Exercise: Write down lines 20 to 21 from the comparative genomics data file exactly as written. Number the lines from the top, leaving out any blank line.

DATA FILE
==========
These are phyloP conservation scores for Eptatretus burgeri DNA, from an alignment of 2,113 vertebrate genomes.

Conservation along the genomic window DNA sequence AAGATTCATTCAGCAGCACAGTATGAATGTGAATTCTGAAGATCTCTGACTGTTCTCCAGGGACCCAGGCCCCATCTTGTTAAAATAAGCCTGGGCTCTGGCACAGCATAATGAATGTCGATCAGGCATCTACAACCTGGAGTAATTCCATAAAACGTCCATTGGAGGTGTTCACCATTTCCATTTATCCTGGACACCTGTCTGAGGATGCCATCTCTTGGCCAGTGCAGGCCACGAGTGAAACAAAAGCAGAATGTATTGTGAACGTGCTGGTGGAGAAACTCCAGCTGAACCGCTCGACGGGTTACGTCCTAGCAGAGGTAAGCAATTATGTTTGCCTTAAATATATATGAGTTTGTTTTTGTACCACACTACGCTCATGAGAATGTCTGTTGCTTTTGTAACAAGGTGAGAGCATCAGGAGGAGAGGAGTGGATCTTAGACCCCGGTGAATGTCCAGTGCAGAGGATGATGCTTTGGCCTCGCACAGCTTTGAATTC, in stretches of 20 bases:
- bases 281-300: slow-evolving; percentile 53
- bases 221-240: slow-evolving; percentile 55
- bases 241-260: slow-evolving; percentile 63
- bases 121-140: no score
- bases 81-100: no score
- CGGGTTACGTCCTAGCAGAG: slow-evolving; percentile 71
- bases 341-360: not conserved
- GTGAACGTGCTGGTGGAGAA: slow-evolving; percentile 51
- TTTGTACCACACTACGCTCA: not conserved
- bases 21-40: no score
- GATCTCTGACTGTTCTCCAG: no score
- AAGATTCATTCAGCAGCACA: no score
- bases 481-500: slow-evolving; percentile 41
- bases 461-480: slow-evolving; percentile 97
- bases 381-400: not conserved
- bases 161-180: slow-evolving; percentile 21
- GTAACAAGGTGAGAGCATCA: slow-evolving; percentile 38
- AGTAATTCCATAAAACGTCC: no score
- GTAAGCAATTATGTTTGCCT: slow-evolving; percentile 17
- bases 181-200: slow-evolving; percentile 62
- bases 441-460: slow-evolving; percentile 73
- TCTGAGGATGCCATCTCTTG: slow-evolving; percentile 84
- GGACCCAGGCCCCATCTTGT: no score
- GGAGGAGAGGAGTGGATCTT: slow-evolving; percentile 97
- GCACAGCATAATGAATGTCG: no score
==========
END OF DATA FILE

- AGTAATTCCATAAAACGTCC: no score
- GTAAGCAATTATGTTTGCCT: slow-evolving; percentile 17